43 Percent of Voters Say Second Stimulus Check of $1,200 Is Not Enough, Poll Finds

More than 4-in-10 American voters say a second $1,200 round of potential stimulus check payments for individuals is not enough going into the sixth month of the coronavirus pandemic.

A new poll conducted last month by Emerson College/Nexstar Media finds 43 percent of likely U.S. voters saying that Congress' months-long discussion over a second $1,200 stimulus relief payment does not go far enough. About 39 percent of likely U.S. voters believed a second round of $1,200 direct payments is "sufficient," while 18 percent said that amount is excessive.

As of Saturday, Washington lawmakers and the Trump administration have failed to come to any consensus over a second pandemic relief package,

In terms of unemployment benefits, according to the same poll, 45 percent of Americans said the extra $600-a-week — which ended last week — should be reduced. But 18 percent said that number of added weekly unemployment benefits should be increased and 37 percent said it should remain as is for now.

Meanwhile, direct financial aid to individual Americans seems unlikely heading into August. Senate Republicans have repeatedly rebuked the House Democratic-backed HEROES Act proposal, which sought $3 trillion in stimulus aid as a follow-up to the March CARES Act, which sent millions of Americans their first $1,200 direct deposit or checks.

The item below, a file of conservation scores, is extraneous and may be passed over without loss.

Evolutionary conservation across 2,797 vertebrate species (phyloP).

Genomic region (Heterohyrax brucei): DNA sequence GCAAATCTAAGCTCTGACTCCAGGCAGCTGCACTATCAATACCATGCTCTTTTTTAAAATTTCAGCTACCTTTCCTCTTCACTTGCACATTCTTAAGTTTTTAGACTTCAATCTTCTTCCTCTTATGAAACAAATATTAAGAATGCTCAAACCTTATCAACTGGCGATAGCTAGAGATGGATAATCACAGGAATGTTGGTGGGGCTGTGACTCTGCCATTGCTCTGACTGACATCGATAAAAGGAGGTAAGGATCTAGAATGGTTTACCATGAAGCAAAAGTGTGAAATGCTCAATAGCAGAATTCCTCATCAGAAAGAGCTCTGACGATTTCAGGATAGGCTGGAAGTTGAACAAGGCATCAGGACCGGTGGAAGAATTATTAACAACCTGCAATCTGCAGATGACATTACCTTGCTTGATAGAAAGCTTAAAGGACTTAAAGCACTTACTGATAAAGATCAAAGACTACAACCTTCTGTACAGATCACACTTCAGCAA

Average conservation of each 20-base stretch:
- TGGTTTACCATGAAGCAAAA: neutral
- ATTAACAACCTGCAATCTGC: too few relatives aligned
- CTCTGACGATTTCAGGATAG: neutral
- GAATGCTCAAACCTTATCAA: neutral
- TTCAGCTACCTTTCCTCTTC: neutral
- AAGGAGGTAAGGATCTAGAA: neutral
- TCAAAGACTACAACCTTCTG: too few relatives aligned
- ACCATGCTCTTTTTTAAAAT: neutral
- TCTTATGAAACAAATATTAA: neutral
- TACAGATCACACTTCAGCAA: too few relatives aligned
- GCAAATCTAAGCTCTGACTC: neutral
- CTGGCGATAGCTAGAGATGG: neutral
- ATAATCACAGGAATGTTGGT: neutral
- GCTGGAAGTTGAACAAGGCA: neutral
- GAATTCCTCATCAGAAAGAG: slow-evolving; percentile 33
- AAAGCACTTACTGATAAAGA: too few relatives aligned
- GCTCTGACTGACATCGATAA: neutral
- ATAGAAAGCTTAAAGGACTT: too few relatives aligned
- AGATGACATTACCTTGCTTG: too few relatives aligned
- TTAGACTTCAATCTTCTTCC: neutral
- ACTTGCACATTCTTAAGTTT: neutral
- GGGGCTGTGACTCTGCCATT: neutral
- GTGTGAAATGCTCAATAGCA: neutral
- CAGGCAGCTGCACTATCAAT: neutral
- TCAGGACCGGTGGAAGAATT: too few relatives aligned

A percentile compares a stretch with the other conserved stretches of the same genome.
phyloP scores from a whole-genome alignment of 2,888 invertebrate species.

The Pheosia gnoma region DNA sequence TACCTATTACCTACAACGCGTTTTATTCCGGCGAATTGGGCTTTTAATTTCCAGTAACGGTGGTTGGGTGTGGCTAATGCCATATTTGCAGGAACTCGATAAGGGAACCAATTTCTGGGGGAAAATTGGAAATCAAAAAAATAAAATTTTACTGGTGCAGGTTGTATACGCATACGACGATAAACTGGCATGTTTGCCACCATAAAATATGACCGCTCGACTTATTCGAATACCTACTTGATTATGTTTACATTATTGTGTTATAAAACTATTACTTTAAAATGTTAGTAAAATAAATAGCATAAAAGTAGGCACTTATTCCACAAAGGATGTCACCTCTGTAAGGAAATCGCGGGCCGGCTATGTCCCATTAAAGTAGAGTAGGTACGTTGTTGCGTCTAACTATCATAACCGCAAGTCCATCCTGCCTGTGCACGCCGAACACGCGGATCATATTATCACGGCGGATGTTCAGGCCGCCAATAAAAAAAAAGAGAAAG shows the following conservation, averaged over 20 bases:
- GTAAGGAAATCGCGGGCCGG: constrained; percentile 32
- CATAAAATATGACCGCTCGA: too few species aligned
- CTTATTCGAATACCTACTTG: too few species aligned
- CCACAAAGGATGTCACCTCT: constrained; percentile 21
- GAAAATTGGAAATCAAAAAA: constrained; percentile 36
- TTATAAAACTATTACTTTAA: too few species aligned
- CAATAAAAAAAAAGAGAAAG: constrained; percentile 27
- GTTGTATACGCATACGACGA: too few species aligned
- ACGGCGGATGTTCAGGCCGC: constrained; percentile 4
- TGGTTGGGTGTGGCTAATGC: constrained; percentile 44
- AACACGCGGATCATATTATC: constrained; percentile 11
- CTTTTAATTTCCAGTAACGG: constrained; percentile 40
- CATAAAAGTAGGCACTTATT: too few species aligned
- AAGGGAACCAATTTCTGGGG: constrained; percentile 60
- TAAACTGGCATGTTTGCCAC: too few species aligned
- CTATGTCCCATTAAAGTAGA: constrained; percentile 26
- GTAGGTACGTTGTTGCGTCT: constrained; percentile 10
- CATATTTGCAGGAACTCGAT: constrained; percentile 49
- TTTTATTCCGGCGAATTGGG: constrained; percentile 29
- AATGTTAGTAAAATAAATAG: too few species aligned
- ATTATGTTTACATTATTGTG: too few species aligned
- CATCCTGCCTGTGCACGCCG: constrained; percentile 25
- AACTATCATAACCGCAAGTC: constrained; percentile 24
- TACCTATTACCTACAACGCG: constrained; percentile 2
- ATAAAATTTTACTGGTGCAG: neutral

South Carolina GOP Senator Lindsey Graham told Fox News this week "half of Republicans are going to vote 'no' on any more aid. That's just a fact."

Last Monday, Senate Republicans announced the HEALS Act, a $1 trillion response to the much-larger Democratic proposal. Their plan includes another $1,200 round of stimulus checks, but caps unemployment benefits and reduces the number of people eligible to receive the direct deposits. Senators including Kamala Harris and Bernie Sanders have repeatedly stated they believe a proposed second round of stimulus checks should be closer to $2,000 or higher.

Newsweek reached out to the offices of Graham, Harris and Sanders for additional remarks Saturday morning.

When broken down along racial lines, white voters are far more likely to say that another round of $1,200 to individuals is sufficient, according to Emerson, while every other ethnicity says such a proposed payment does not go far enough.

The latest numbers regarding the upcoming presidential elections have changed very little over the summer months, with former Vice President Joe Biden still leading President Donald Trump by four percentage points. According to Emerson, Biden currently stands at 50 percent to Trump's 46 percent, which is a shift from the 47 to 43 percent lead he enjoyed in June's national poll.

Despite Biden's lead, a majority of likely U.S. voters — 53 percent — still think Trump will be re-elected on November 3.

In perhaps one of the widest statistical divides in the Emerson poll, Trump has more than double the support of voters who plan to cast their vote in-person in November. The president leads Biden 65 percent to 32 percent among people who plan to vote in-person, compared to Biden's 76 percent to 20 percent lead among voters who plan to send their ballot in by mail.

grocery shopping second stimulus package
More than four-in-ten American voters say a second $1,200 round of potential stimulus check payments for individuals is not enough going into the sixth month of the coronavirus pandemic. NOAM GALAI / Contributor/Getty Images